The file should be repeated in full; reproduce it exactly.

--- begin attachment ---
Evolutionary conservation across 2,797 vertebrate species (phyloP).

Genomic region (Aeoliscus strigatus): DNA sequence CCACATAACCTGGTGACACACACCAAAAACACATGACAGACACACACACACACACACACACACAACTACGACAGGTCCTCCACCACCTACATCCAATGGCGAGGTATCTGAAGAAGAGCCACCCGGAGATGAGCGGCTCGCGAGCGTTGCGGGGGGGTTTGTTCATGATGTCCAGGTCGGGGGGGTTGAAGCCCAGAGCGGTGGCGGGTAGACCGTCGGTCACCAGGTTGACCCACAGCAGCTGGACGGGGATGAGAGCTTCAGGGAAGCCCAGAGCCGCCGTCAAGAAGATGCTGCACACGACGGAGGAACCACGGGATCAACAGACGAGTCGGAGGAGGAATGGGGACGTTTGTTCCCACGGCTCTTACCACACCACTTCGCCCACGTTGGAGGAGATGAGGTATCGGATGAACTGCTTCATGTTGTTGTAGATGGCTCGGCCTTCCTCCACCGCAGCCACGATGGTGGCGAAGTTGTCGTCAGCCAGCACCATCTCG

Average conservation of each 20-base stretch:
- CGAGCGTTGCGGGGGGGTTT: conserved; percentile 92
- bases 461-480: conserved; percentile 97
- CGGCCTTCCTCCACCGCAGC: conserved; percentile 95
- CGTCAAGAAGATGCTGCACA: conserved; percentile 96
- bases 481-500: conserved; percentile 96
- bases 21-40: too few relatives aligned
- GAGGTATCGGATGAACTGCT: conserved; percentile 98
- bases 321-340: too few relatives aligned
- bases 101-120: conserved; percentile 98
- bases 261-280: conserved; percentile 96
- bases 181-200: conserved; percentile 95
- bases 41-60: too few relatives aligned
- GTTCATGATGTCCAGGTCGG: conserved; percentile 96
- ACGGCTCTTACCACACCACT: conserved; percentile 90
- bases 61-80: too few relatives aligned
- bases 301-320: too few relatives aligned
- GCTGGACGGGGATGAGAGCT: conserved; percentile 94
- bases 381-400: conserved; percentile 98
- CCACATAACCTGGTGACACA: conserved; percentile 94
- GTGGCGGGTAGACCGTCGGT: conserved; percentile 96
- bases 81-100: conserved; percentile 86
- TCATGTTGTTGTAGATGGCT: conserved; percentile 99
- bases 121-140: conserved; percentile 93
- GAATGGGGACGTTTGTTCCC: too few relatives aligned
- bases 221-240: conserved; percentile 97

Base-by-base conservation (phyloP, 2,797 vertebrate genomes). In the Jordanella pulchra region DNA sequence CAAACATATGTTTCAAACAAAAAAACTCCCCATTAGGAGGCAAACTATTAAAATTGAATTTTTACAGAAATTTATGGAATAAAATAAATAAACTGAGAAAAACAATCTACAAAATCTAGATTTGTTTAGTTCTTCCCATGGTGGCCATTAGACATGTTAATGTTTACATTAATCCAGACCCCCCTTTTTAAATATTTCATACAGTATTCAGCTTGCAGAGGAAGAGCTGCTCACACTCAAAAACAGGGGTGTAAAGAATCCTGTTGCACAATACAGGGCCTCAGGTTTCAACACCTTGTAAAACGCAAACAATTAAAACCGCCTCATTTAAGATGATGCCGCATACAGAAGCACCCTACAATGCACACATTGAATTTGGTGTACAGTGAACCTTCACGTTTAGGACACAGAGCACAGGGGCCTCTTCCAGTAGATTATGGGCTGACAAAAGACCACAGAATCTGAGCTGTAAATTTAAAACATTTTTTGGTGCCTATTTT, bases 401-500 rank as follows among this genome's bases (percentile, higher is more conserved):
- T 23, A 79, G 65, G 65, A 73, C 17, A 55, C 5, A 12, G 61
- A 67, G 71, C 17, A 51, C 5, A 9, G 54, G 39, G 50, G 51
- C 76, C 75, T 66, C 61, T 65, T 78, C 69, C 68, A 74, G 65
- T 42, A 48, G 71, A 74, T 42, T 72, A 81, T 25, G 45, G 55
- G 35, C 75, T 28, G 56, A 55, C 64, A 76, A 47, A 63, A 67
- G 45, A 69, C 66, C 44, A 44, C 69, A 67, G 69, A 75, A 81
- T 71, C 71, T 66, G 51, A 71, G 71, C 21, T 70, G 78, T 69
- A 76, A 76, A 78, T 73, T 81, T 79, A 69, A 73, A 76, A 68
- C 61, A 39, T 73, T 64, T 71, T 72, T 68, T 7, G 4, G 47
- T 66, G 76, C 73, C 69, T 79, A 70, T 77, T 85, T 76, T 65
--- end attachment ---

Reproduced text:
Evolutionary conservation across 2,797 vertebrate species (phyloP).

Genomic region (Aeoliscus strigatus): DNA sequence CCACATAACCTGGTGACACACACCAAAAACACATGACAGACACACACACACACACACACACACAACTACGACAGGTCCTCCACCACCTACATCCAATGGCGAGGTATCTGAAGAAGAGCCACCCGGAGATGAGCGGCTCGCGAGCGTTGCGGGGGGGTTTGTTCATGATGTCCAGGTCGGGGGGGTTGAAGCCCAGAGCGGTGGCGGGTAGACCGTCGGTCACCAGGTTGACCCACAGCAGCTGGACGGGGATGAGAGCTTCAGGGAAGCCCAGAGCCGCCGTCAAGAAGATGCTGCACACGACGGAGGAACCACGGGATCAACAGACGAGTCGGAGGAGGAATGGGGACGTTTGTTCCCACGGCTCTTACCACACCACTTCGCCCACGTTGGAGGAGATGAGGTATCGGATGAACTGCTTCATGTTGTTGTAGATGGCTCGGCCTTCCTCCACCGCAGCCACGATGGTGGCGAAGTTGTCGTCAGCCAGCACCATCTCG

Average conservation of each 20-base stretch:
- CGAGCGTTGCGGGGGGGTTT: conserved; percentile 92
- bases 461-480: conserved; percentile 97
- CGGCCTTCCTCCACCGCAGC: conserved; percentile 95
- CGTCAAGAAGATGCTGCACA: conserved; percentile 96
- bases 481-500: conserved; percentile 96
- bases 21-40: too few relatives aligned
- GAGGTATCGGATGAACTGCT: conserved; percentile 98
- bases 321-340: too few relatives aligned
- bases 101-120: conserved; percentile 98
- bases 261-280: conserved; percentile 96
- bases 181-200: conserved; percentile 95
- bases 41-60: too few relatives aligned
- GTTCATGATGTCCAGGTCGG: conserved; percentile 96
- ACGGCTCTTACCACACCACT: conserved; percentile 90
- bases 61-80: too few relatives aligned
- bases 301-320: too few relatives aligned
- GCTGGACGGGGATGAGAGCT: conserved; percentile 94
- bases 381-400: conserved; percentile 98
- CCACATAACCTGGTGACACA: conserved; percentile 94
- GTGGCGGGTAGACCGTCGGT: conserved; percentile 96
- bases 81-100: conserved; percentile 86
- TCATGTTGTTGTAGATGGCT: conserved; percentile 99
- bases 121-140: conserved; percentile 93
- GAATGGGGACGTTTGTTCCC: too few relatives aligned
- bases 221-240: conserved; percentile 97

Base-by-base conservation (phyloP, 2,797 vertebrate genomes). In the Jordanella pulchra region DNA sequence CAAACATATGTTTCAAACAAAAAAACTCCCCATTAGGAGGCAAACTATTAAAATTGAATTTTTACAGAAATTTATGGAATAAAATAAATAAACTGAGAAAAACAATCTACAAAATCTAGATTTGTTTAGTTCTTCCCATGGTGGCCATTAGACATGTTAATGTTTACATTAATCCAGACCCCCCTTTTTAAATATTTCATACAGTATTCAGCTTGCAGAGGAAGAGCTGCTCACACTCAAAAACAGGGGTGTAAAGAATCCTGTTGCACAATACAGGGCCTCAGGTTTCAACACCTTGTAAAACGCAAACAATTAAAACCGCCTCATTTAAGATGATGCCGCATACAGAAGCACCCTACAATGCACACATTGAATTTGGTGTACAGTGAACCTTCACGTTTAGGACACAGAGCACAGGGGCCTCTTCCAGTAGATTATGGGCTGACAAAAGACCACAGAATCTGAGCTGTAAATTTAAAACATTTTTTGGTGCCTATTTT, bases 401-500 rank as follows among this genome's bases (percentile, higher is more conserved):
- T 23, A 79, G 65, G 65, A 73, C 17, A 55, C 5, A 12, G 61
- A 67, G 71, C 17, A 51, C 5, A 9, G 54, G 39, G 50, G 51
- C 76, C 75, T 66, C 61, T 65, T 78, C 69, C 68, A 74, G 65
- T 42, A 48, G 71, A 74, T 42, T 72, A 81, T 25, G 45, G 55
- G 35, C 75, T 28, G 56, A 55, C 64, A 76, A 47, A 63, A 67
- G 45, A 69, C 66, C 44, A 44, C 69, A 67, G 69, A 75, A 81
- T 71, C 71, T 66, G 51, A 71, G 71, C 21, T 70, G 78, T 69
- A 76, A 76, A 78, T 73, T 81, T 79, A 69, A 73, A 76, A 68
- C 61, A 39, T 73, T 64, T 71, T 72, T 68, T 7, G 4, G 47
- T 66, G 76, C 73, C 69, T 79, A 70, T 77, T 85, T 76, T 65